Customers fail to exploit the benefits of VoIP

Preconfigured phones easy targets

IP telephony deployments are failing to deliver the savings and benefits expected prior to rollout, according to customers attending a VoIP panel discussion held this week in Sydney and attended by about 50 delegates.

Very few customers could raise their hand and say they expect any real cost savings from their deployments.

Sean Barkley, the regional manager for advanced voice solutions at Verizon Business said this is because staff are using IP phones just for voice, ignoring features like remote office or the Web interface which can set any line as the office phone.

Barkley said staff training is critical and was one reason why IP deployments failed to meet ROIs.

He said the other problem is a lack of network auditing.

"Extensive network audits must be conducted prior to implementing IP telephony to minimize security risks and to maintain quality of service," Barkley said.

"The audit is critical to see what your network is built on and what applications are running to factor in what may need to change; the audit for one site can go for 17 or 18 pages."

Telsyte analyst, Warren Chaisatien, said the network which hosts IP telephony must be free of resource-draining applications such as Skype which can dramatically affect the quality of service, and can open security holes.

"IT should include network policies in their audits which limit the use of Skype and IM, because users who have these applications at home tend to download them on the corporate network as well," Chaisatien said.

Removing peer-to-peer and instant messaging applications will help plug the security holes in IP telephony, according to Avaya Asia Pacific CTO Robbie Kruger, who said everything from bandwidth to corporate data can be stolen when VoIP is seen as "just a little bit more data to deal with".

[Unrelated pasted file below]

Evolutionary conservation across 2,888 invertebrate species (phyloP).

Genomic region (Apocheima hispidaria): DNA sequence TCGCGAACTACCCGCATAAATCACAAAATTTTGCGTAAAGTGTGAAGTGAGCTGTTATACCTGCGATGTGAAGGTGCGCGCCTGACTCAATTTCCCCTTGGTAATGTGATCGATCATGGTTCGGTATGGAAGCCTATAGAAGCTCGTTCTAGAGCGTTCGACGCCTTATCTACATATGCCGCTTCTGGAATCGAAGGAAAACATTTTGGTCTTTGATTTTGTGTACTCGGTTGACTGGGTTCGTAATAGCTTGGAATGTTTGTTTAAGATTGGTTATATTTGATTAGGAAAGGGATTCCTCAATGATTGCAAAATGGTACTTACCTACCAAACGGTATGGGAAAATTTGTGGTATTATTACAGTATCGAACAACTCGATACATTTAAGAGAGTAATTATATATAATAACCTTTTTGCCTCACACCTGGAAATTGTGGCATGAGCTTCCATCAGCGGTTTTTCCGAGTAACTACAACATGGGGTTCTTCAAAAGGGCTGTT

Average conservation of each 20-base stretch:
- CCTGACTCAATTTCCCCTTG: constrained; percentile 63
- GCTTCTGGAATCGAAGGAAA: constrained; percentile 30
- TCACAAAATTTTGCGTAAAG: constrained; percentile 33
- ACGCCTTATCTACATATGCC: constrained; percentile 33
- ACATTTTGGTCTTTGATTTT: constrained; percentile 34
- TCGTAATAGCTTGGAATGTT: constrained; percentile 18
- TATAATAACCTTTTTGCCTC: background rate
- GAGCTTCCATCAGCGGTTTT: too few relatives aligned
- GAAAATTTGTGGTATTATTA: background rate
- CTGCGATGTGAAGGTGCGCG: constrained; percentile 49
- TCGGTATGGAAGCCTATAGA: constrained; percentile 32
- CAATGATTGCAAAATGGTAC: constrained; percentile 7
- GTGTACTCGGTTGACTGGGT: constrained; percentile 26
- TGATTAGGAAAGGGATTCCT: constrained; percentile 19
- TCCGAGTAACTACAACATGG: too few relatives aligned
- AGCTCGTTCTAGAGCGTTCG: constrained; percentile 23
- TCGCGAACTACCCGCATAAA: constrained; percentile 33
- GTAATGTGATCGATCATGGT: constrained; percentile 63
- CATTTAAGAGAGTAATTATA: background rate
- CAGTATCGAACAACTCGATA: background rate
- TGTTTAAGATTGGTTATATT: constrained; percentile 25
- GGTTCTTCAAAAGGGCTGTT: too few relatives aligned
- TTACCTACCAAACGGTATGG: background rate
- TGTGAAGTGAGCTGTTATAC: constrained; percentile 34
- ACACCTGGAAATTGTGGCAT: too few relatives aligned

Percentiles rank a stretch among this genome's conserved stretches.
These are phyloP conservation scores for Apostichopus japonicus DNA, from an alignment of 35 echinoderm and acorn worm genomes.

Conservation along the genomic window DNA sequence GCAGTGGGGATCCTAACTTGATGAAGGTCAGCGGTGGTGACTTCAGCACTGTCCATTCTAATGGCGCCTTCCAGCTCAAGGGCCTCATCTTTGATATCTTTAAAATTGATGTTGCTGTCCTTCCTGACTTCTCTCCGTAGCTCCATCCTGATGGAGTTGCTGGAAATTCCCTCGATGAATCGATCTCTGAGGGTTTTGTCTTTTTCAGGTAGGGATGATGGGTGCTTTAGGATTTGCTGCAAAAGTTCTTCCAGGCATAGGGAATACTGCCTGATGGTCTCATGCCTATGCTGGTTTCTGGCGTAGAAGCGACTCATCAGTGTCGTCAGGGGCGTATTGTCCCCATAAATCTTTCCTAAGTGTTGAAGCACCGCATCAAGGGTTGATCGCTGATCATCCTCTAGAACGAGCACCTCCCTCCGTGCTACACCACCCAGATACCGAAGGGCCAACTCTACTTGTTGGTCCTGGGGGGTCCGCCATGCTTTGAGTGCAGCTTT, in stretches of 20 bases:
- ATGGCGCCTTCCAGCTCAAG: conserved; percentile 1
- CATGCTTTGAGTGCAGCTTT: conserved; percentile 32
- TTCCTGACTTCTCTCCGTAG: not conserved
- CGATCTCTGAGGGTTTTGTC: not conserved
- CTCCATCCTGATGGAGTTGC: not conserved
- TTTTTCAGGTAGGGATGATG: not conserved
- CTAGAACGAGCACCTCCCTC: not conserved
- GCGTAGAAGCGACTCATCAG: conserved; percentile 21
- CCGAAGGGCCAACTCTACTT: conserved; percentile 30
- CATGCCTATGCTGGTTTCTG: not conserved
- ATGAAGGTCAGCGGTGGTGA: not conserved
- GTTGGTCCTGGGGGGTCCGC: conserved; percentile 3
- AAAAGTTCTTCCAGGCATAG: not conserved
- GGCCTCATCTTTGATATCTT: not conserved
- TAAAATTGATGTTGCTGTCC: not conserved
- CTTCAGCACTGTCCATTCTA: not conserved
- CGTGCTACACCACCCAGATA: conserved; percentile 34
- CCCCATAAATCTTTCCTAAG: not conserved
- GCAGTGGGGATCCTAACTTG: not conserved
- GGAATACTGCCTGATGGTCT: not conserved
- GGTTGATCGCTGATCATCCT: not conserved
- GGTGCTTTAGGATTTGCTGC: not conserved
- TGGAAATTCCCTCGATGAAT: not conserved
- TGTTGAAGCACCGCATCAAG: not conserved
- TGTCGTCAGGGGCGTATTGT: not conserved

"Consumer grade applications like Skype are great, but it can be a security threat to your organisation because you set up yourself as a mini hub; you will find you are compromising your business and your voice might not be there tomorrow," Kruger said.

"Other people use your bandwidth when you become a broadcast hub, and you can lose service for not just your voice, but for all your data applications which will affect the quality of voice across the WAN."

Potential IP telephony security flaws could allow hackers to access a network by locating the address of VoIP Web servers on Google or by scanning for commonalities in mail server protection lists.

Security firm Assurance.com.au director, Neil Wise, said hackers could access a network hole by locating a VoIP Web server indexed by Google, and could locate default usernames and passwords in installation documentation available on a vendor Web site.

However, he said this would require users to leave login authentication unchanged.

"Many second-tier Australian telcos ship VoIP phones preconfigured. Installation wizards are designed to have minimal user input to make the technology attractive and to reduce support costs but this makes users vulnerable to a very real attack," Wise said.

"Hackers could also use IP phones with packet-capture to record conversations, depending on the type of encryption used. For example SIP 1.0 [session initiated protocol] could be easily decoded, while SIP 2.0 is much harder."

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